Lawsuit Challenges Defense of Marriage Act, Dept. of Veterans Affairs for Refusing to Recognize Legally Married Same-Sex Couples

Lawsuit Challenges Defense of Marriage Act, Dept. of Veterans Affairs for Refusing to Recognize Legally Married Same-Sex Couples


The press release below was originally distributed by the Southern Poverty Law Center and republished with permission.

The US Department of Veterans Affairs’ (VA) refusal to grant equal disability benefits to an Army veteran in a same-sex marriage is a violation of the veteran’s constitutional rights, according to a federal lawsuit filed today by the Southern Poverty Law Center (SPLC) and the law firm of WilmerHale.

The suit, filed in Los Angeles on behalf of veteran Tracey Cooper-Harris and her spouse, Maggie Cooper-Harris, challenges the federal Defense of Marriage Act (DOMA) and the statute that governs the VA policy. It can be read at

“The government’s refusal to grant these benefits is a slap in the face to the gay and lesbian service members who put their lives on the line to protect our nation and our freedoms,” said Christine P. Sun, deputy legal director for the SPLC. “Especially given the recent repeal of Don’t Ask Don’t Tell, it’s shocking that the federal government continues to demean Tracey’s years of service and the service of many others in this way.”

While in the Army, Tracey reached the rank of sergeant and served in Kyrgyzstan and Kuwait in support of Operation Enduring Freedom and Operation Iraqi Freedom. She received more than two dozen medals and commendations and was honorably discharged in 2003.

Five years later, she married her partner, Maggie, in Van Nuys, California. In 2010, Tracey was diagnosed with multiple sclerosis (MS), which the VA has determined is connected to her military service. There is no known cure for MS, a disabling disease that attacks the brain and central nervous system.

Tracey received disability benefits, but the VA denied her application for additional compensation to which married veterans are entitled – benefits meant to help ensure financial stability for spouses – even though her marriage is legally recognized in California. The denial also means the couple will not be permitted to be buried together in a national veteran’s cemetery.

The VA’s decision was based on its definition of a spouse, spelled out in federal law, as “a person of the opposite sex who is a wife or a husband.” Even if the VA were to change its definition of spouse, DOMA would prevent the VA from approving the benefits because it defines marriage for all federal purposes as “a legal union between one man and one woman as husband and wife.”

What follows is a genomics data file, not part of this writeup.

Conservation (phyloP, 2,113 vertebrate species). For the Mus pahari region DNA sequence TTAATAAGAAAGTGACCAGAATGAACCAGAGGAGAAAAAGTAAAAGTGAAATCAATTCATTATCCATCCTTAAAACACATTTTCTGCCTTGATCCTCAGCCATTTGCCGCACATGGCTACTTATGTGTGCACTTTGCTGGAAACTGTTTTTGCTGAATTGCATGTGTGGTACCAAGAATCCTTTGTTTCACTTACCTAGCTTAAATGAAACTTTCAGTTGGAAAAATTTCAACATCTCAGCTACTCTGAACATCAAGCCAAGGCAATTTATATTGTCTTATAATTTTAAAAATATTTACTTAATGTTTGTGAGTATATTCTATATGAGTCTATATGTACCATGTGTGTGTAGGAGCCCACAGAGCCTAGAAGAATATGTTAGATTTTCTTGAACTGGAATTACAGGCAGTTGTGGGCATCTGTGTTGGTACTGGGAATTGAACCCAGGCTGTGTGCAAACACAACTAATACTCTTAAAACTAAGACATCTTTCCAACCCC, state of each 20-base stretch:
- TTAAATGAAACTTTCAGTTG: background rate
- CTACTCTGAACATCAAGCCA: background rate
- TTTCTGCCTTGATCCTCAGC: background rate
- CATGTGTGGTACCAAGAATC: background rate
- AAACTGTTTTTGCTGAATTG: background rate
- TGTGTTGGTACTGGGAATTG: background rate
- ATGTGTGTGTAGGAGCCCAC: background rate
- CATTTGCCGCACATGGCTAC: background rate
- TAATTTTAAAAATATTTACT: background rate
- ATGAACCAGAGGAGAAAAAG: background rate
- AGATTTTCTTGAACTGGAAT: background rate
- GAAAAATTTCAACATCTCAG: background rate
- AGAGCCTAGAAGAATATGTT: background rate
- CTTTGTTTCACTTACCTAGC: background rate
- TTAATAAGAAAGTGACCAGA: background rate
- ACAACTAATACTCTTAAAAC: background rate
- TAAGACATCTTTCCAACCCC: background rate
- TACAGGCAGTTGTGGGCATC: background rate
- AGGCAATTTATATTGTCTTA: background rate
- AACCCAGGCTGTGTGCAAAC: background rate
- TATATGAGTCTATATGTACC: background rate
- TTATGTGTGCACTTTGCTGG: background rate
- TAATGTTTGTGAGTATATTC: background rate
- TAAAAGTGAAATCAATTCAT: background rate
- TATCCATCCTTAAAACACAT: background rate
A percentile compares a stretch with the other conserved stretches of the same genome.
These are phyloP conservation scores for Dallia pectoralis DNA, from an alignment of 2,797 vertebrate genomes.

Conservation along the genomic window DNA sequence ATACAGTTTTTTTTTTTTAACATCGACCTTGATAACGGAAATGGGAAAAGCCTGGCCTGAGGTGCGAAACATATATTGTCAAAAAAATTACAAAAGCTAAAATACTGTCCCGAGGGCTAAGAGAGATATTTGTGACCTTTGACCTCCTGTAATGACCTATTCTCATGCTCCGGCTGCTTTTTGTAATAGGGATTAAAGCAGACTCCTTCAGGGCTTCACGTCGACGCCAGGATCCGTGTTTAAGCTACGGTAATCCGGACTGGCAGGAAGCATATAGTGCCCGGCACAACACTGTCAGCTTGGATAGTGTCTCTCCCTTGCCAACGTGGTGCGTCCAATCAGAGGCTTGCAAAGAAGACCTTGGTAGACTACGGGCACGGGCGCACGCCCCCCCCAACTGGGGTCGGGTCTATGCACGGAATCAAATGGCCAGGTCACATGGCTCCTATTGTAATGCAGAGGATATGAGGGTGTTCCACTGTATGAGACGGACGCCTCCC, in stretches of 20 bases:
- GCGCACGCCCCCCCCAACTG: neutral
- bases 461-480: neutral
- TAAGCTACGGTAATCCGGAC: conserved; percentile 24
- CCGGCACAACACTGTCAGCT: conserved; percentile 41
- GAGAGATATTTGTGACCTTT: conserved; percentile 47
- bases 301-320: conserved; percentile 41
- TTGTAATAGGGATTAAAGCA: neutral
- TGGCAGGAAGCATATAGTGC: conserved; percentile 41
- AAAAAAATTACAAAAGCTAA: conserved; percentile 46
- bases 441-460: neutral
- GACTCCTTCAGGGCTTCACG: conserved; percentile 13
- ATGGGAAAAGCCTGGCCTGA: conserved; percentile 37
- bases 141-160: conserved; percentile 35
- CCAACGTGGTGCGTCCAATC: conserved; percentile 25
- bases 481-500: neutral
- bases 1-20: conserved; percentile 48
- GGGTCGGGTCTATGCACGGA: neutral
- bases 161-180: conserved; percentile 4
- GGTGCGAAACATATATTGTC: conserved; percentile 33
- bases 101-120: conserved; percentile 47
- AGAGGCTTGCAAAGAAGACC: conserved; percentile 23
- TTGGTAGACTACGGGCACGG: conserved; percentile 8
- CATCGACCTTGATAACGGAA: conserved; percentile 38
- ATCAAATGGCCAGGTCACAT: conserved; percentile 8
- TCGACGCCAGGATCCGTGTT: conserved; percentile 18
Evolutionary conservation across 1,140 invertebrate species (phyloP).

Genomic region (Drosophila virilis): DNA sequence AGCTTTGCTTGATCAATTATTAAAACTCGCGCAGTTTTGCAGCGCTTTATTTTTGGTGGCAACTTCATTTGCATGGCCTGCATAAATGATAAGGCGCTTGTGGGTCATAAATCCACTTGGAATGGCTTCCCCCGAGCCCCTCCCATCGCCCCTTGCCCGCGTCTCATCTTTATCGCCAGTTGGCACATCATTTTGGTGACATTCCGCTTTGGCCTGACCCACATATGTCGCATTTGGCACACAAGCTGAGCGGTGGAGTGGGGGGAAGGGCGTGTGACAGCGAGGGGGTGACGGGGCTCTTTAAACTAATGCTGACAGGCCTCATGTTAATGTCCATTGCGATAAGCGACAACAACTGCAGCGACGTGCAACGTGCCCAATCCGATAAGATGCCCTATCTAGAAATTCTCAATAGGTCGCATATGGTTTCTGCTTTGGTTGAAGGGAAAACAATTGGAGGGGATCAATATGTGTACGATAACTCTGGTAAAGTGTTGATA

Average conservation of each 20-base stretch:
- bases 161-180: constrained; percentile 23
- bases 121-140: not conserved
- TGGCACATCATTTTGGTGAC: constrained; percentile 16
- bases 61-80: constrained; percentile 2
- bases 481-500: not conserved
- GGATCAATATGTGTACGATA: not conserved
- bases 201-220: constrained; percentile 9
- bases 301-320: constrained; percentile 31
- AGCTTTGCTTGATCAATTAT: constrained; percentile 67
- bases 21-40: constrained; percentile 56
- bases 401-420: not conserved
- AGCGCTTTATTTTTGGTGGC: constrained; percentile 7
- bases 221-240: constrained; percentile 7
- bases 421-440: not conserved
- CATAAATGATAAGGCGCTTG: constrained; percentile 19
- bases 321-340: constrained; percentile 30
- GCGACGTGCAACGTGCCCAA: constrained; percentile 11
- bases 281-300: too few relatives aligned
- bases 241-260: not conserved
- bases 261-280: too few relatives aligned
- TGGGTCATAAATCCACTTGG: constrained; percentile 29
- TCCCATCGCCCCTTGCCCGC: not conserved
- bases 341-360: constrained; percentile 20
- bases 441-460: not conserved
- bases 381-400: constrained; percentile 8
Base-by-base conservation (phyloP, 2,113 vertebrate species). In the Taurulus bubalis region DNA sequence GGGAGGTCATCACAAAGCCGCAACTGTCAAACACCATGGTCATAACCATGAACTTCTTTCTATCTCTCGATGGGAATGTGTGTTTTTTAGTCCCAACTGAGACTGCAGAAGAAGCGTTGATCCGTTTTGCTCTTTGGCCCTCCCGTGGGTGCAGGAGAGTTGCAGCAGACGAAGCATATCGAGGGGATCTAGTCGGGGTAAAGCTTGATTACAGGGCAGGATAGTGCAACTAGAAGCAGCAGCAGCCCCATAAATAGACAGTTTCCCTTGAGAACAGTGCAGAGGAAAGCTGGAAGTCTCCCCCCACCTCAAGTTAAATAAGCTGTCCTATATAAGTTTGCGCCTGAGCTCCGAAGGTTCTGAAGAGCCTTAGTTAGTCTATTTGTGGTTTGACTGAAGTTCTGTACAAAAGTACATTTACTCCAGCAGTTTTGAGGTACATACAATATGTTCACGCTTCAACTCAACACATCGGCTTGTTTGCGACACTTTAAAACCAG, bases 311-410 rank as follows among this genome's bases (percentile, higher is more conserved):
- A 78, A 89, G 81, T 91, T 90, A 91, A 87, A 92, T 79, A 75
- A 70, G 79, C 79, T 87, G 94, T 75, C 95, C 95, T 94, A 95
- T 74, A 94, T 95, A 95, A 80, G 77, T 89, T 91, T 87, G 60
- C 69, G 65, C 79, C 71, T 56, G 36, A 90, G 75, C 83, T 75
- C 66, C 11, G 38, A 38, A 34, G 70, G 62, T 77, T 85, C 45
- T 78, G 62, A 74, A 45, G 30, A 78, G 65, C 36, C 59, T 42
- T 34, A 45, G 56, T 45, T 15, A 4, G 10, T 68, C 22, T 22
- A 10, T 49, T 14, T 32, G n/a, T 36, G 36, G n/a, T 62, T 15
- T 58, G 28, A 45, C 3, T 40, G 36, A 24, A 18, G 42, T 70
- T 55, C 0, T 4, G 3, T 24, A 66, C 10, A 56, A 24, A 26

“I dedicated 12 years of my life to serving the country I love,” Tracey said. “I’m asking only for the same benefits the brave men and women who served beside me enjoy. By refusing to recognize our marriage, the federal government has deprived Maggie and me of the peace of mind that such benefits are meant to provide to veterans and their families.”

The lawsuit, filed in the US District Court for the Central District of California, charges that DOMA is unconstitutional because it discriminates on the basis of gender and sexual orientation. It also challenges the VA’s definition of “spouse” as discriminatory.

“This discriminatory policy devalues the military service of countless Americans, solely on the basis of their sexual orientation,” said Randall R. Lee, partner-in-charge of WilmerHale’s Los Angeles office, which is handling the case on a pro bono basis. “It sends a disturbing message to gay and lesbian service members that the courage, commitment and sacrifice they make on behalf of their country are not valued as much as the service of heterosexual military veterans.”

This is not the first time the SPLC has fought for equal benefits for military personnel. In the early 1970s, the SPLC challenged the military’s refusal to grant equal benefits to married servicewomen. Joseph Levin, SPLC’s co-founder, argued the case—Frontiero v. Richardson—before the US Supreme Court in 1973. The Court held that the military must provide married women in the armed forces with the same benefits as married men. It was the first successful sex discrimination lawsuit against the federal government.

“More than four decades ago, we fought on behalf of female service members when the military refused to provide them the same benefits as male service members,” Levin said. “Sadly, we are once again forced to fight for the equal treatment of service members and their families. All service members and their families make the same commitment and sacrifices for their country. They all should receive the same benefits.”

The SPLC released a video today that provides additional information about the case and the Cooper-Harris couple. The video can be viewed at

Other attorneys on the case include Caren Short of the SPLC and Matthew Benedetto, Daniel Noble and Eugene Marder of WilmerHale.